Last year at this time we said that Jaylen Brown had the potential to be the next Kobe Bryant. That dabbling in hyperbole could soon turn into a legit conversation as Brown has jumped from a reserve who showed flashes, to a top-level NBA starter in just 365 days.
Last season, Brown averaged 6.6 points per game and this season he’s more than doubled that so far, averaging 14.8 points per game through 12 games played. His rebounding totals have nearly tripled – from 2.8 per last season to 6.8 per this season.
That leap from Year 1 to Year 2 in the NBA was similarly dramatic for Kobe, who averaged 7.6 points per game in his rookie season and then averaged 15.4 points per game in his second year.
It wasn’t until Year 4 of Kobe’s career that he averaged over 20 points per game. But based on the tremendous growth by Brown this year, few would be surprised if he averaged around 20 ppg as soon as next season.
On the flip side – maybe, just maybe, Brown is already plateauing as player. Maybe he’s destined to be the next Jeff Green instead of an all-time great. But at 21-years-old, there seems to be an obscene amount of room for even more growth in the coming years from the riveting Brown.
Before using the eye test on the second year man out of Cal, we’ll throw the analytics folks a bone first. Brown was top three in the NBA in plus/minus just last week before having a minus-2 outing against the Hawks on Monday. He bounced back on Wednesday against the Lakers with a plus-11, however.
Brown actually scored more points in the Hawks game (11) than he did in the Lakers game (9), but we’ve already seen multiple times this season that if Brown is having an off-night shooting, he’s more than willing to make up for it in other areas.
Brown pulled down a team-high 11 rebounds in the win over the Lakers Wednesday night (key with Al Horford out) and grabbed a team-high 12 rebounds against the Thunder last Friday night in the Celtics’ most impressive victory of the season.
The numbers are impressive, so how about what the eyes are telling us?
Brown looks to be entirely more aggressive this season, consistently looking for his own shot – something that Celtics coach Brad Stevens has encouraged. He might be the best dunker in the league (much like Kobe was at age 21), and his outside shot is steadily improving.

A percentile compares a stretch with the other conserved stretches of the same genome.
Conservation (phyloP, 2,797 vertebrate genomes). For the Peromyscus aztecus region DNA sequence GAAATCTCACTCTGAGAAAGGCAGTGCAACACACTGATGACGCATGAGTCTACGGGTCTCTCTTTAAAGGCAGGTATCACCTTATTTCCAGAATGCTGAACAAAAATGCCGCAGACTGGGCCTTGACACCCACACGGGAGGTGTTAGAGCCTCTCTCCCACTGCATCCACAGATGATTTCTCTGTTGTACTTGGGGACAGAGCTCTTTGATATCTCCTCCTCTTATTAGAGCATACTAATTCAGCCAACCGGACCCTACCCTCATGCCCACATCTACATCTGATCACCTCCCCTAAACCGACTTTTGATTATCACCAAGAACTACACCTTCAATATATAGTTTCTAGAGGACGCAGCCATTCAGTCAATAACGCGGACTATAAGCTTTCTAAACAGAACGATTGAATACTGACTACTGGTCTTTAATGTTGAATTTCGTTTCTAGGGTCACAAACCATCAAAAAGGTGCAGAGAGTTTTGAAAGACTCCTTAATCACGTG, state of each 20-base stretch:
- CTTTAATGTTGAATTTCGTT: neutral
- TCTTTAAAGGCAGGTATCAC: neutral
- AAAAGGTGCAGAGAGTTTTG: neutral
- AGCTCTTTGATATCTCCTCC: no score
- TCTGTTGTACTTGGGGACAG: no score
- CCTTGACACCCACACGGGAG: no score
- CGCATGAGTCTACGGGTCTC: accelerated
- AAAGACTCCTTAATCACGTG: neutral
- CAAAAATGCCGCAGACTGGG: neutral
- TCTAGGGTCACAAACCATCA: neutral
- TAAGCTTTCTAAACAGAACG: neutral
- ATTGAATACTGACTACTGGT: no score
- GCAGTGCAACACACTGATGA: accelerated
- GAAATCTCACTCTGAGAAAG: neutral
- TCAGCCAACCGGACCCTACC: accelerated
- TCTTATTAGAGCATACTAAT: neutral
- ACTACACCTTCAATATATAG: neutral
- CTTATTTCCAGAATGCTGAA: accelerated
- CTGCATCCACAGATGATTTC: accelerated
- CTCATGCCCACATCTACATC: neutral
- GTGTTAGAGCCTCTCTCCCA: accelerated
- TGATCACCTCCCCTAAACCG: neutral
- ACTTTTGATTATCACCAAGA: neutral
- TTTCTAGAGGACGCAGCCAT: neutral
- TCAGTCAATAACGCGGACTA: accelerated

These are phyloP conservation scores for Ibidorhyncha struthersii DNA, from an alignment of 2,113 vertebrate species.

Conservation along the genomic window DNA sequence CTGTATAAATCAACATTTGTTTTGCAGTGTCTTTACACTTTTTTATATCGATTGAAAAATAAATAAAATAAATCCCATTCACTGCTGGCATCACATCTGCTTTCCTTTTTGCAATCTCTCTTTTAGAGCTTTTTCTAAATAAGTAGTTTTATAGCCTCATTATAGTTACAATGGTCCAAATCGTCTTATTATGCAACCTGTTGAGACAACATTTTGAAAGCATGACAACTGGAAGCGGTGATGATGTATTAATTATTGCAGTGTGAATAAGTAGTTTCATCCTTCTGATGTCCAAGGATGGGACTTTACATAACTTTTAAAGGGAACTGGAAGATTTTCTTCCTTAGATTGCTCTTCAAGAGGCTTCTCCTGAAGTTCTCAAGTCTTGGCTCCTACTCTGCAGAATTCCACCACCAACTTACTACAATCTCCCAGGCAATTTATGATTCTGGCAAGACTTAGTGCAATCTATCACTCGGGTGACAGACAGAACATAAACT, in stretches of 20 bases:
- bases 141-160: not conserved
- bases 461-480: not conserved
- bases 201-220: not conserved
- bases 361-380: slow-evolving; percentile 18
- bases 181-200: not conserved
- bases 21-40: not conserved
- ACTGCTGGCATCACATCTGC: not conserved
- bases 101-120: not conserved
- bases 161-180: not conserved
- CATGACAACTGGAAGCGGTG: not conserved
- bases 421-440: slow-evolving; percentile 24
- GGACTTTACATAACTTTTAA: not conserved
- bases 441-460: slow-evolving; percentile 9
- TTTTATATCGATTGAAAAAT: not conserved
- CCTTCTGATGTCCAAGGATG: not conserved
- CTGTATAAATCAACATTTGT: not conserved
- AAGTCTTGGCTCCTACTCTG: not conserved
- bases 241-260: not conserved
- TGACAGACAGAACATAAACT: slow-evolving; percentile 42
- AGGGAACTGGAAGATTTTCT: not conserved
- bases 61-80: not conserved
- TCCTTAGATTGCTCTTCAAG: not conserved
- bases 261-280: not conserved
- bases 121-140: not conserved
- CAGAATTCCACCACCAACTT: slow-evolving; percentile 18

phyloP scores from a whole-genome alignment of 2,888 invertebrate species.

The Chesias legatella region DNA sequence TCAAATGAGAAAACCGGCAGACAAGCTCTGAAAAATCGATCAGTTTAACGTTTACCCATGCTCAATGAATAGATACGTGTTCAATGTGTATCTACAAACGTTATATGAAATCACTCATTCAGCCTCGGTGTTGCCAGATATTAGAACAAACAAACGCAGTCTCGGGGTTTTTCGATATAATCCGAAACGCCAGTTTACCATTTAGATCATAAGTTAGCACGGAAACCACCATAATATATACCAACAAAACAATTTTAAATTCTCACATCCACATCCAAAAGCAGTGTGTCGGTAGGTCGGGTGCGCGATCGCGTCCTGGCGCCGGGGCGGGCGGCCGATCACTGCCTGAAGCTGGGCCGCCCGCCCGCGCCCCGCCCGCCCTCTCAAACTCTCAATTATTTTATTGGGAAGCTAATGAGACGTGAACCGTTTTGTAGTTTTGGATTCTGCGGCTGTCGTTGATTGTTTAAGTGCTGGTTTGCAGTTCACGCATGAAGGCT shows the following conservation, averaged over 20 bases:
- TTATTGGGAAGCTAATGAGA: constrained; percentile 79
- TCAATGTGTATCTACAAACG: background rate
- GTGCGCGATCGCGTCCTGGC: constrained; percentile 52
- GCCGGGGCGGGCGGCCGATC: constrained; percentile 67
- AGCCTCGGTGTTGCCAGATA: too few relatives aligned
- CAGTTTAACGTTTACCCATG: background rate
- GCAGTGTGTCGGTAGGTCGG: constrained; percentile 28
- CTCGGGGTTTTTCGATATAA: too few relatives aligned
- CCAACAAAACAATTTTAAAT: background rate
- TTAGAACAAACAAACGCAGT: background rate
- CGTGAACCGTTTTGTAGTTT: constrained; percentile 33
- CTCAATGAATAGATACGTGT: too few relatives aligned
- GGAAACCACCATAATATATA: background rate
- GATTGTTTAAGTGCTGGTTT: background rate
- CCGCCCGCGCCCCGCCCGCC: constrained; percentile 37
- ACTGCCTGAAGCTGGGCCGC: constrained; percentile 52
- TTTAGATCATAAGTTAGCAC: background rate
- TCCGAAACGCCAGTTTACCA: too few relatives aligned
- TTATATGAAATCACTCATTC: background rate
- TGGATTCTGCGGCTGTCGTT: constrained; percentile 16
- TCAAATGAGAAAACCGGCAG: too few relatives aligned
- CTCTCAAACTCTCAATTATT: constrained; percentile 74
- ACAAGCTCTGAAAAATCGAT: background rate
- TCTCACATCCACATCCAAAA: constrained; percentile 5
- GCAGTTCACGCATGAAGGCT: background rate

If Brown can ever figure out a way to finish at the rim like Kobe, then he’ll be well on his way to becoming a top 10 NBA talent. Yeah, that’s a little like saying if Rajon Rondo could shoot he’d be Magic Johnson – but Brown has repeatedly shown the ability to fine-tune his game. He practically begged Danny Ainge to be a part of the Celtics’ summer league roster despite having finished playing in the NBA playoffs just weeks prior, and he played in the NBA Africa Game and dominated.
— Def Pen Hoops (@DefPenHoops) August 5, 2017
Brown clearly has an appetite to be great and relentlessly works at his craft.
One other Kobe comparison: Brown is eccentric. From an Undefeated piece this past summer: “[Brown] is an avid chess player, loves vegetarian food, is learning Spanish and how to play a guitar, interned with a venture capitalist while preparing for the draft, is a fan of NBA history and writes advice he receives from mentors in a journal. Hingeto, a website that enables fashion brands to crowdfund designs, is aiding Brown with starting an online hoops gear store with his own brand, a source said.
“Brown has dreams of being a future president of the NBAPA. The position is currently held by Houston Rockets veteran guard Chris Paul.”
There’s more than a few of these Kobe Bryant highlights from his sophomore season in the NBA that reminds you of Brown.